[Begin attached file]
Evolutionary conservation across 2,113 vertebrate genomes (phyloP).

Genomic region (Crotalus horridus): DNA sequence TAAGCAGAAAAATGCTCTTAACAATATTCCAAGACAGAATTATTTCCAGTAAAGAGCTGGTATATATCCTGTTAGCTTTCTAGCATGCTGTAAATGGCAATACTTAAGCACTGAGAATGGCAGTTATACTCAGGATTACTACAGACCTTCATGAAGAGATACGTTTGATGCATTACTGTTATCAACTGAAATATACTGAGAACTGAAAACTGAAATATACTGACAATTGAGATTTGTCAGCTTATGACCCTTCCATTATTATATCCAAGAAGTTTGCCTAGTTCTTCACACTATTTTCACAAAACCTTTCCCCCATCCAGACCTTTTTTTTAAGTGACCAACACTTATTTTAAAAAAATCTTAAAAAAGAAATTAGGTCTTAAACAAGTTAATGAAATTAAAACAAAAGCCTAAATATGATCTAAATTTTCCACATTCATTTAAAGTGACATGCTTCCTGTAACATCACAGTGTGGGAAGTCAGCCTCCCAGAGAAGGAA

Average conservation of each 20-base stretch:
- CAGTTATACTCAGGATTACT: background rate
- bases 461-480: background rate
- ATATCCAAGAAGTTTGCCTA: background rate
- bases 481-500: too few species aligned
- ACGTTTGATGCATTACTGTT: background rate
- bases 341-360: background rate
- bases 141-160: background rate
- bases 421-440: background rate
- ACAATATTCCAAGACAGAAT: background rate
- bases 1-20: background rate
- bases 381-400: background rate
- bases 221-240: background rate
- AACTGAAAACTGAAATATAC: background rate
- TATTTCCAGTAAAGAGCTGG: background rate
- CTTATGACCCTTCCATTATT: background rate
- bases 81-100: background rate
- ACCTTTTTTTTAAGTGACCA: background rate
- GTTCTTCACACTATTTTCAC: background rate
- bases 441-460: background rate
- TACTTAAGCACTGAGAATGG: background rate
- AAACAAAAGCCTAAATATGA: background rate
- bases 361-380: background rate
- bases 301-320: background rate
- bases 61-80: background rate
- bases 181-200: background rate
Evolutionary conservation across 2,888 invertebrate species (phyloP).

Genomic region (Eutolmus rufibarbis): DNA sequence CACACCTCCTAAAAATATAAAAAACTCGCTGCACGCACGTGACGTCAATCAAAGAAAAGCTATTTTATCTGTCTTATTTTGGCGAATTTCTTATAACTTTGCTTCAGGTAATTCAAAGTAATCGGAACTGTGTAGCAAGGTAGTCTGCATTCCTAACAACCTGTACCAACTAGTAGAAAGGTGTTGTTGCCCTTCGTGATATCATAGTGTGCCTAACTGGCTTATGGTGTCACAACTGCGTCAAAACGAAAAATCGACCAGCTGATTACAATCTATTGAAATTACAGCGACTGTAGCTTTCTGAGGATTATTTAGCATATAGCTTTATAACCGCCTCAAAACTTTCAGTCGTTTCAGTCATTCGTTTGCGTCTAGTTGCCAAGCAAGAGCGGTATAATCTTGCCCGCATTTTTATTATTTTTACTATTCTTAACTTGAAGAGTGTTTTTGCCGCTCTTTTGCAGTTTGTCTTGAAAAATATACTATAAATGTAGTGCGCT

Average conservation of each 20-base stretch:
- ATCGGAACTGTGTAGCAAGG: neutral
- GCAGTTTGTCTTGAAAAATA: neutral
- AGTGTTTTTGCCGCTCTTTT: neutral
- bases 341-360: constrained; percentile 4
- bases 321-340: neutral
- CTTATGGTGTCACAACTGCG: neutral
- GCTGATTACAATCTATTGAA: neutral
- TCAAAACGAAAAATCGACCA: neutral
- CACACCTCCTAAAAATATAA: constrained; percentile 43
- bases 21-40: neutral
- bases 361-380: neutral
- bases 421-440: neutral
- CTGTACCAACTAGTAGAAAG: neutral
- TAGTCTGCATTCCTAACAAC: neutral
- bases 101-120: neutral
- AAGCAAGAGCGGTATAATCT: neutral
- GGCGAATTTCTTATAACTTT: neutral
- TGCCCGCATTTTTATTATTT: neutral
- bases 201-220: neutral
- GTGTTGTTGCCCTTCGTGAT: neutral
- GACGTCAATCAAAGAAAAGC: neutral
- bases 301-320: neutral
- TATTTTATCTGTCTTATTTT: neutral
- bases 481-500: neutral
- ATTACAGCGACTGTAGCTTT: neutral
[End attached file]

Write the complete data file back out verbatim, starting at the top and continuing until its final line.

Evolutionary conservation across 2,113 vertebrate genomes (phyloP).

Genomic region (Crotalus horridus): DNA sequence TAAGCAGAAAAATGCTCTTAACAATATTCCAAGACAGAATTATTTCCAGTAAAGAGCTGGTATATATCCTGTTAGCTTTCTAGCATGCTGTAAATGGCAATACTTAAGCACTGAGAATGGCAGTTATACTCAGGATTACTACAGACCTTCATGAAGAGATACGTTTGATGCATTACTGTTATCAACTGAAATATACTGAGAACTGAAAACTGAAATATACTGACAATTGAGATTTGTCAGCTTATGACCCTTCCATTATTATATCCAAGAAGTTTGCCTAGTTCTTCACACTATTTTCACAAAACCTTTCCCCCATCCAGACCTTTTTTTTAAGTGACCAACACTTATTTTAAAAAAATCTTAAAAAAGAAATTAGGTCTTAAACAAGTTAATGAAATTAAAACAAAAGCCTAAATATGATCTAAATTTTCCACATTCATTTAAAGTGACATGCTTCCTGTAACATCACAGTGTGGGAAGTCAGCCTCCCAGAGAAGGAA

Average conservation of each 20-base stretch:
- CAGTTATACTCAGGATTACT: background rate
- bases 461-480: background rate
- ATATCCAAGAAGTTTGCCTA: background rate
- bases 481-500: too few species aligned
- ACGTTTGATGCATTACTGTT: background rate
- bases 341-360: background rate
- bases 141-160: background rate
- bases 421-440: background rate
- ACAATATTCCAAGACAGAAT: background rate
- bases 1-20: background rate
- bases 381-400: background rate
- bases 221-240: background rate
- AACTGAAAACTGAAATATAC: background rate
- TATTTCCAGTAAAGAGCTGG: background rate
- CTTATGACCCTTCCATTATT: background rate
- bases 81-100: background rate
- ACCTTTTTTTTAAGTGACCA: background rate
- GTTCTTCACACTATTTTCAC: background rate
- bases 441-460: background rate
- TACTTAAGCACTGAGAATGG: background rate
- AAACAAAAGCCTAAATATGA: background rate
- bases 361-380: background rate
- bases 301-320: background rate
- bases 61-80: background rate
- bases 181-200: background rate
Evolutionary conservation across 2,888 invertebrate species (phyloP).

Genomic region (Eutolmus rufibarbis): DNA sequence CACACCTCCTAAAAATATAAAAAACTCGCTGCACGCACGTGACGTCAATCAAAGAAAAGCTATTTTATCTGTCTTATTTTGGCGAATTTCTTATAACTTTGCTTCAGGTAATTCAAAGTAATCGGAACTGTGTAGCAAGGTAGTCTGCATTCCTAACAACCTGTACCAACTAGTAGAAAGGTGTTGTTGCCCTTCGTGATATCATAGTGTGCCTAACTGGCTTATGGTGTCACAACTGCGTCAAAACGAAAAATCGACCAGCTGATTACAATCTATTGAAATTACAGCGACTGTAGCTTTCTGAGGATTATTTAGCATATAGCTTTATAACCGCCTCAAAACTTTCAGTCGTTTCAGTCATTCGTTTGCGTCTAGTTGCCAAGCAAGAGCGGTATAATCTTGCCCGCATTTTTATTATTTTTACTATTCTTAACTTGAAGAGTGTTTTTGCCGCTCTTTTGCAGTTTGTCTTGAAAAATATACTATAAATGTAGTGCGCT

Average conservation of each 20-base stretch:
- ATCGGAACTGTGTAGCAAGG: neutral
- GCAGTTTGTCTTGAAAAATA: neutral
- AGTGTTTTTGCCGCTCTTTT: neutral
- bases 341-360: constrained; percentile 4
- bases 321-340: neutral
- CTTATGGTGTCACAACTGCG: neutral
- GCTGATTACAATCTATTGAA: neutral
- TCAAAACGAAAAATCGACCA: neutral
- CACACCTCCTAAAAATATAA: constrained; percentile 43
- bases 21-40: neutral
- bases 361-380: neutral
- bases 421-440: neutral
- CTGTACCAACTAGTAGAAAG: neutral
- TAGTCTGCATTCCTAACAAC: neutral
- bases 101-120: neutral
- AAGCAAGAGCGGTATAATCT: neutral
- GGCGAATTTCTTATAACTTT: neutral
- TGCCCGCATTTTTATTATTT: neutral
- bases 201-220: neutral
- GTGTTGTTGCCCTTCGTGAT: neutral
- GACGTCAATCAAAGAAAAGC: neutral
- bases 301-320: neutral
- TATTTTATCTGTCTTATTTT: neutral
- bases 481-500: neutral
- ATTACAGCGACTGTAGCTTT: neutral